Lawsuit Filed Against USCIS by the American Immigration Council

Do you need a specific degree to work in a government-approved specialty occupation?

In lawsuit AIC challenges USCIS’s denial of H-1B extension

The American Immigration Council (AIC) filed a lawsuit against U.S. Citizenship and Immigration Services (USCIS) on behalf of a large employer and its valued employee. USCIS denied the employee’s H-1B extension petition on the grounds it was “not a specialty occupation,” though the plaintiffs provided probative evidence that it indeed was after USCIS initially requested further evidence.

AIC is seeking declaratory and injunctive relief and review of USCIS’s action under the Administrative Procedure Act (APA) on behalf of the plaintiffs. They allege that USCIS acted arbitrarily, capriciously, and contrary to the law having misinterpreted the Department of Labor’s Occupational Outlook Handbook.

The court’s decision in this case may very well help set the definition of a specialty occupation. Or, it may at least what evidence is considered probative in proving the case.

USCIS’s Decision

To remain in compliance with the law, employers must file requests for the extension of sponsored employee’s H-1B status while the employee waits for visas for permanent residence to be available. Relevant to this case, Congress has enacted a provision that allows for a three-year extension of H-1B status for a foreign national who meets certain requirements associated with the process of acquiring lawful permanent residence when visas are unavailable. This waiting process can take many years.

USCIS, however, erroneously, as AIC alleges, determined the plaintiff was not working in a specialty occupation. This generally means that the position held by the worker did not meet the requirements for an H-1B. Since the petition requested an extension of the employee’s H-1B status, presumably USCIS had already determined that the position qualified as a specialty occupation. Although USCIS is not required to give deference to prior decisions, the results of this case were particularly harsh. USCIS’s decision would force the plaintiff, the plaintiff’s spouse, who is dependent on their status, and the couple’s U.S. citizen children to return to the plaintiff’s country of origin.

The Plaintiff’s Case

The plaintiff holds a Master of Science degree in a specialized field. The employer requires possible job candidates to hold at least a Bachelor of Science to qualify for the job. According to AIC’s lawsuit, this should meet the H-1B visa requirements. Specifically, the job required the plaintiff to use specific training they had received while earning their master’s degree.

Pursuant to USCIS’s request for evidence, the employer demonstrated that the position satisfied three of the four alternative regulatory criteria. Any one of these would have satisfied the specialty occupation clause alone. Furthermore, they showed that the job required a minimum level of baccalaureate education. They also identified 11 similar job advertisements from other similar employers that had the same minimum educational requirements. And, they identified seven of their own employers in similar positions that possessed related, though different, bachelor’s degrees.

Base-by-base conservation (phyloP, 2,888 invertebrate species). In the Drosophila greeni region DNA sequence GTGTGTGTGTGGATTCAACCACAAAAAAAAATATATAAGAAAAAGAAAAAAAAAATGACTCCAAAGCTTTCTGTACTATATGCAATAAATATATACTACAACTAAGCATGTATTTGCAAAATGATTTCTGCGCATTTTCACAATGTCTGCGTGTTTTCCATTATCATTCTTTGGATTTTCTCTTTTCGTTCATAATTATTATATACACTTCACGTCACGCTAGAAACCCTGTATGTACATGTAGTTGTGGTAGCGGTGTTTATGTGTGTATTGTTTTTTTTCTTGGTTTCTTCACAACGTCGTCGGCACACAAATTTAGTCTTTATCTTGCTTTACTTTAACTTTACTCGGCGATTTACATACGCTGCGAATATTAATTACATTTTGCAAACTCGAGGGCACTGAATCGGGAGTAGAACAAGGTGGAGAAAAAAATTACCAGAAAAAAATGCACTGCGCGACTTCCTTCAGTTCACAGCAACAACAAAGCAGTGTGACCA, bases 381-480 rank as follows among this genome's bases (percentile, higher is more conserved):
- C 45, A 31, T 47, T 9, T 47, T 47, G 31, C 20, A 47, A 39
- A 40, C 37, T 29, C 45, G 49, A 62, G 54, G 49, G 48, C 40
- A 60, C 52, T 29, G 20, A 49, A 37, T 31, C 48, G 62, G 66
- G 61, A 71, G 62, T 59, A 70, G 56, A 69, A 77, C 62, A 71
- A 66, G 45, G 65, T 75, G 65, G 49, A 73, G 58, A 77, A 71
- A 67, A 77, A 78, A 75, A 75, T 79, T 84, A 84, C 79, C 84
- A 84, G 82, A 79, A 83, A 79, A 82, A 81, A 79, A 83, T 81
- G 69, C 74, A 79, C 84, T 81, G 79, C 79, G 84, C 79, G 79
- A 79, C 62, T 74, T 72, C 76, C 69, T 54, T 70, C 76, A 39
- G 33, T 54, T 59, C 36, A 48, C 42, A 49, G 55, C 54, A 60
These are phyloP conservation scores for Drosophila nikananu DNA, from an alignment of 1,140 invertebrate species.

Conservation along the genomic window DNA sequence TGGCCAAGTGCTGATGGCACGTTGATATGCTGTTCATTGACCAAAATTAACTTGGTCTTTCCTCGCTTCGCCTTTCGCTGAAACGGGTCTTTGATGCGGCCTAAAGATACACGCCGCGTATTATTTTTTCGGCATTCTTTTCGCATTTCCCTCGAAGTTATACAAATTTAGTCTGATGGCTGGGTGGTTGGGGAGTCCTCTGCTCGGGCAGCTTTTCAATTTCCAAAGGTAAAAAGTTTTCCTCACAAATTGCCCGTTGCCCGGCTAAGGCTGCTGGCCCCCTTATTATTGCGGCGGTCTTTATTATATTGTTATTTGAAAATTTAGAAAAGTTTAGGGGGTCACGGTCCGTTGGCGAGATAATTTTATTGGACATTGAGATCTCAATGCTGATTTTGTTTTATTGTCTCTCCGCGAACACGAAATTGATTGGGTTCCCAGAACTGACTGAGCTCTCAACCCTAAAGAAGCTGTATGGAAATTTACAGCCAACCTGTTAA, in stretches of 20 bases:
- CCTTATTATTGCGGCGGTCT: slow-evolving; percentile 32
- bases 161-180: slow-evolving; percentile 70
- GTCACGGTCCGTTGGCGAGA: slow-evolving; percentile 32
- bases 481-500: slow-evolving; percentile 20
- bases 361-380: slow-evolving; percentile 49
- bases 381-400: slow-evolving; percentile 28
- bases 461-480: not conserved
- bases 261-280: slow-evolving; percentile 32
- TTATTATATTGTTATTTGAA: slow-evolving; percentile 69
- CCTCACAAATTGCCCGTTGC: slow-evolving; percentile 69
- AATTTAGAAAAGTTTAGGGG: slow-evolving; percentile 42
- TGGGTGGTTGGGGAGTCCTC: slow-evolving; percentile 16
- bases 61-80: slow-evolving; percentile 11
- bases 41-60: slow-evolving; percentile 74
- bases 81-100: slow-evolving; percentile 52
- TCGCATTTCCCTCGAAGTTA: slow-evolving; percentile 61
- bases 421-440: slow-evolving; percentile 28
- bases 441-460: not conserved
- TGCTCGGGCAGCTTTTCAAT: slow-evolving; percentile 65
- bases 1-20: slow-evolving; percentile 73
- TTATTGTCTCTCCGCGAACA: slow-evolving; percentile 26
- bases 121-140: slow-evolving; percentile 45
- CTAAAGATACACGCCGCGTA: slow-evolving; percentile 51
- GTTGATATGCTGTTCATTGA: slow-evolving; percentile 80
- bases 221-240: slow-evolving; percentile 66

In their decision, though, USCIS cites the Occupational Outlook Handbook. It concluded that the job did not require a degree in a specific field and that degree requirements in job listings did not indicate a specific specialty was common. Furthermore, they concluded that the field did not qualify as a specific specialty because it includes undifferentiated degrees. USCIS’s decision hinges upon the specificity of the education required.

Alleged Violations

In the lawsuit, plaintiffs allege the USCIS decision was arbitrary, capricious, an abuse of discretion, or otherwise not in accordance with the law because it denied the H-1B extension petition solely on the grounds that the job position was not a specialty occupation despite the clear evidence that the plaintiffs submitted satisfying three of the four regulatory criteria.

They allege that USCIS failed to consider all the evidence and misinterpreted the Occupational Outlook Handbook entry on the occupation.


The plaintiffs are seeking that the court declare USCIS’s decision that the plaintiffs’ evidence was insufficient as arbitrary and capricious. They are also requesting the court vacate the denial of the H-1B extension petition and remand to USCIS for petition approval.

AIC is a nonprofit that is a self-described “powerful voice” on behalf of immigrants and promoting the history of the U.S. as a nation of immigrants. They do so by bringing suits against the government for what AIC believes are restrictive interpretations and implementations of the law and when the government fails to meet the expectations of the law. Through research and analysis, it challenges the myths and misinformation surrounding the debates about immigration. And, AIC also promotes cultural exchange by sponsoring interns and trainees in its Exchange Visitor Program.

For Further Information

This blog post does not serve as legal advice and does not establish any client-attorney privilege. Do not take any action based on the information contained in this post without consulting a qualified immigration attorney. If you have any questions, please do not hesitate to contact our legal team directly.

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This information comes from AILA Doc. No. 18101634.

Categories: Immigration News